Independent Mental Capacity Advocacy (IMCA)
As part of the Discharge Project, we provide Independent Mental Capacity Advocacy to Lewisham residents who are placed in University Hospital Lewisham and have been assessed as ‘lacking capacity’ to make specific decisions in regards to their discharge destination.
Who should be referred to the IMCA service?
The local authority/NHS decision maker MUST refer people in the hospital if they have no ‘appropriate’ family and friends and lack capacity to make a decision about either:
- Serious medical treatment.
- Long term moves (more than 28 days in hospital/8 weeks in a care home).
- Deprivation of Liberty Safeguards (DoLS).
The local authority/NHS decision maker MAY refer them if they lack capacity to make a decision about either:
- Care review - with no ‘appropriate’ family or friends.
- Safeguarding referral - victim or alleged perpetrator, regardless of family and friends.
How do you know if someone lacks capacity?
Someone may be assessed as lacking the ability to make a decision, and needing an IMCA, if they cannot do one or more of the following:
- Understand information given to them about the decision.
- Retain the information for long enough to make the decision.
- Use or weigh up the information as part of the decision making process.
- Communicate their decision (by any means, e.g. talking, sign language or blinking).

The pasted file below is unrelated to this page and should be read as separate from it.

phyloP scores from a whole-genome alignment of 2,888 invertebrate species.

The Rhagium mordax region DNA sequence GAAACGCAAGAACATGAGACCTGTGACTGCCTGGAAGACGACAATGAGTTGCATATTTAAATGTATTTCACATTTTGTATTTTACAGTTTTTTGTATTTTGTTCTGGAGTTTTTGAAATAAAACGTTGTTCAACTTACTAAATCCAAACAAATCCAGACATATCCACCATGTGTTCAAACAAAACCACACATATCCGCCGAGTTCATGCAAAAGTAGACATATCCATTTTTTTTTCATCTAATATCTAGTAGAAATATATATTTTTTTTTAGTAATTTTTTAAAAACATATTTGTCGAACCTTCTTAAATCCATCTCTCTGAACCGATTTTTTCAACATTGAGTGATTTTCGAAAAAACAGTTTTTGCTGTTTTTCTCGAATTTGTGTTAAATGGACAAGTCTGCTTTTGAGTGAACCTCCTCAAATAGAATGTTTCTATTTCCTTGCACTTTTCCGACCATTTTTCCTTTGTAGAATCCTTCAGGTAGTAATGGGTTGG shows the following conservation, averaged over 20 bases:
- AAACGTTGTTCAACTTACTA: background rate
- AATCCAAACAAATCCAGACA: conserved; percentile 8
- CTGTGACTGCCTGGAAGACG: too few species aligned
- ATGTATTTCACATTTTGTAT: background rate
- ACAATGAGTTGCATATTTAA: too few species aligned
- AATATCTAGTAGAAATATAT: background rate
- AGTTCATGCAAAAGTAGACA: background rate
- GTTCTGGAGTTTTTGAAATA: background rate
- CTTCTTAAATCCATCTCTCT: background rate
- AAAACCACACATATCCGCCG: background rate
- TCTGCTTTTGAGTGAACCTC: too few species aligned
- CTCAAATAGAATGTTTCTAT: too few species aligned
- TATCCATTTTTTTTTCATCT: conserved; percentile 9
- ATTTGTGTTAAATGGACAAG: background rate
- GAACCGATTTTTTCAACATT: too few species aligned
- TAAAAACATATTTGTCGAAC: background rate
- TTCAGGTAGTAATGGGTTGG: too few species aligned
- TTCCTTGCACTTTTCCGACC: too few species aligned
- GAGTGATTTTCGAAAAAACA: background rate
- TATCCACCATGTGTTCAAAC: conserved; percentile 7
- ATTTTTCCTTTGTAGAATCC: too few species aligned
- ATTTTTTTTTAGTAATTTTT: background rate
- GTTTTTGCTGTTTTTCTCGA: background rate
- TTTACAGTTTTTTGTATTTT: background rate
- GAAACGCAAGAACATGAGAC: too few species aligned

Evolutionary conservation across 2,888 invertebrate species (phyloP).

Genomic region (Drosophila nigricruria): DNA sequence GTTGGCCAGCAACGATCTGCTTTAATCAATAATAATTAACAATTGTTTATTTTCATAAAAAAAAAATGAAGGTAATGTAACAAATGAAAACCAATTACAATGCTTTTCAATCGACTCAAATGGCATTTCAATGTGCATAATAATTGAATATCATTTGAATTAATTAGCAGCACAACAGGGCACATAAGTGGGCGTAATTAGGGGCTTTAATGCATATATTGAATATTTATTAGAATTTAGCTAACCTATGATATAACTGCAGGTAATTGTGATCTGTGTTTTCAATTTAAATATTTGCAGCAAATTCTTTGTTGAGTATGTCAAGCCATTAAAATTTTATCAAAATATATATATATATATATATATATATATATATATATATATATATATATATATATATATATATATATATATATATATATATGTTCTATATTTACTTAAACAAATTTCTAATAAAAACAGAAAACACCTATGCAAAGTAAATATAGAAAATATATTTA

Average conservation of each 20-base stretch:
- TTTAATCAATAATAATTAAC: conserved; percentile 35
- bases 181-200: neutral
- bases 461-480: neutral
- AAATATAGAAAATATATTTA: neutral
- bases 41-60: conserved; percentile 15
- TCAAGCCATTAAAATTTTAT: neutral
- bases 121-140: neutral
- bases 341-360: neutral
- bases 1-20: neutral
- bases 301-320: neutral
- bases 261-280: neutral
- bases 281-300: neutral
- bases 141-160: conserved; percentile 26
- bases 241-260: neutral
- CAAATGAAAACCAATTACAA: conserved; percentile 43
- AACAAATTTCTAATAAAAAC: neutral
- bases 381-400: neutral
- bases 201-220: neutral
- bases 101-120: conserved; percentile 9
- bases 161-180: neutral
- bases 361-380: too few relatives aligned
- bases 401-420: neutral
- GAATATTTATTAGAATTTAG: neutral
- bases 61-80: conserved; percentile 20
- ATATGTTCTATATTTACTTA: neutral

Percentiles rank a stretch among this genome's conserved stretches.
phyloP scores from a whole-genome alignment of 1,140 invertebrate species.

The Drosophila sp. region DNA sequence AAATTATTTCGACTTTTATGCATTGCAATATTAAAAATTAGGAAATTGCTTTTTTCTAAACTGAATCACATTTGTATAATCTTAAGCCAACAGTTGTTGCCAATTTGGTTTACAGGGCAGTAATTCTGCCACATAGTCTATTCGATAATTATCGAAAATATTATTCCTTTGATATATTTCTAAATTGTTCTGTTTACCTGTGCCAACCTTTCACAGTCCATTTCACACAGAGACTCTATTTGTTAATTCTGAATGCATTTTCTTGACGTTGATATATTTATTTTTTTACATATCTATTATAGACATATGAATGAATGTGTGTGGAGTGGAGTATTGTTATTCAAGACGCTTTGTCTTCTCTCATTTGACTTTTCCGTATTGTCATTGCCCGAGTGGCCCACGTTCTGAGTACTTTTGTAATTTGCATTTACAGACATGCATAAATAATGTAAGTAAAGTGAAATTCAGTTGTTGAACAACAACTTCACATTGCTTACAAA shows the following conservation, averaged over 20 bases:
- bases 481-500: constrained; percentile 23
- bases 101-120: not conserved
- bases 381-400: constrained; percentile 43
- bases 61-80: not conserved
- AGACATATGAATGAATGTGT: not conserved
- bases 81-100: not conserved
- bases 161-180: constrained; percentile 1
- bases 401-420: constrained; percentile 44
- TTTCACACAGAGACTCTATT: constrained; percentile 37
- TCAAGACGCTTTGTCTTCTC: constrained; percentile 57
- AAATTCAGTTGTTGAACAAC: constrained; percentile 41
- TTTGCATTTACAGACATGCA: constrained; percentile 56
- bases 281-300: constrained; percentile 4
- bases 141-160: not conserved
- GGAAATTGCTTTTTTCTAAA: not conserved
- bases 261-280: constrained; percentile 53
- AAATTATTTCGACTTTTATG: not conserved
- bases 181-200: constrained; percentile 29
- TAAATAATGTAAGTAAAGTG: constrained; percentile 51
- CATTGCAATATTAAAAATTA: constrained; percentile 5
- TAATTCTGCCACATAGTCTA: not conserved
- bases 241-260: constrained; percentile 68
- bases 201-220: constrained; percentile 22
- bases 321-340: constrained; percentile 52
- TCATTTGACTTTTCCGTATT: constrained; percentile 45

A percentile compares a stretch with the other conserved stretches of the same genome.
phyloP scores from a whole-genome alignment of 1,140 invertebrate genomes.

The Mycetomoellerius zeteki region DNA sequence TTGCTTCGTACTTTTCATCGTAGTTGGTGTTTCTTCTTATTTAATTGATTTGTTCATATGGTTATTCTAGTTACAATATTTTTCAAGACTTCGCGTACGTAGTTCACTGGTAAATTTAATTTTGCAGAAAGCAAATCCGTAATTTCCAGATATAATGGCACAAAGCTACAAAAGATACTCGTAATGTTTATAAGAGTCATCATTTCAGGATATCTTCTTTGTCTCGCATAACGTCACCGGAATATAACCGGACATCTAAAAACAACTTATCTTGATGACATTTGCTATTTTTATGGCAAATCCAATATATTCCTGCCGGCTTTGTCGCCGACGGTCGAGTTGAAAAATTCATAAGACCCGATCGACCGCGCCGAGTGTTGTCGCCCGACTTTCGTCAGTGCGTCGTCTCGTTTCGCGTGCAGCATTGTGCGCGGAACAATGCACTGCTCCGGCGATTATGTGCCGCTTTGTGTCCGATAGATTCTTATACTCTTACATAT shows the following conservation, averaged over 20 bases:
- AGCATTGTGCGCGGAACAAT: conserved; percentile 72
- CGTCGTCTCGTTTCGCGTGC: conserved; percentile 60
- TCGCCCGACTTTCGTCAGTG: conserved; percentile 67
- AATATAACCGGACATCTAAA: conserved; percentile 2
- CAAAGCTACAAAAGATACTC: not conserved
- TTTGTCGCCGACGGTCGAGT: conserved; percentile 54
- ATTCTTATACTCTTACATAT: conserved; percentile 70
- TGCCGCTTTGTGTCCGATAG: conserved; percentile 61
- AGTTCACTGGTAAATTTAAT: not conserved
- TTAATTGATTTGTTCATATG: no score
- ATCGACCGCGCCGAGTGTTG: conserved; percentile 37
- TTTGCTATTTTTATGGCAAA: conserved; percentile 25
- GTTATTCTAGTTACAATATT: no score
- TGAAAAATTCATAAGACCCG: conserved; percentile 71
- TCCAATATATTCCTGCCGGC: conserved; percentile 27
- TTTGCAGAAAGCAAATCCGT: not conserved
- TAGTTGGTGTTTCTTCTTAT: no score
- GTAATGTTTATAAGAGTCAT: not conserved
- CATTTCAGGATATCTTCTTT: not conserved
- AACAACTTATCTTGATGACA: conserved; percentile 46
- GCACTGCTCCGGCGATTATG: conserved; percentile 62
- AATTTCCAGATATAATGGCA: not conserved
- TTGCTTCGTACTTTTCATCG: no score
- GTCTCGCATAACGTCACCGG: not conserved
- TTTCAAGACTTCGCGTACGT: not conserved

The assessment must be specific to the decision which needs to be made, for example their medical treatment, not a generic test of capacity. Whether and how such assessments are recorded may vary according to the seriousness of the decision made.
Deprivation of Liberty Safeguards (DoLS)
Managing Authorities (Care Homes or NHS Hospitals) and Supervisory Bodies (Local Authority) have a duty to consult an IMCA when assessing a potential Deprivation of Liberty if there are no appropriate family or friends to consult about the decision. In some situations it may also be appropriate for an IMCA to be requested to offer support to the person deprived of their liberty, or their Relevant Person’s Representative after a DoLS authorisation has been granted.
The DoLS IMCA will ensure that all relevant factors, including the person's wishes and feelings are taken into consideration, by those making decisions about whether or not to grant a deprivation of liberty. If an authorisation has been granted the IMCA can support the person deprived of their liberty or their Representative to understand what DoLS mean and how it is affecting them. They can also support the person or Representative to challenge the authorisation if appropriate.
You can find out more about DoLS on our IMCA page.
How to Refer
If you are not sure whether an IMCA is relevant or not, call our referral line and we can talk you through the situation and advise you of the best route forward.
Referrals can be made by authorised staff in the local authority or the NHS to the IMCA service by answering some key questions about the person's capacity.
Alternatively, you can download our referral form below.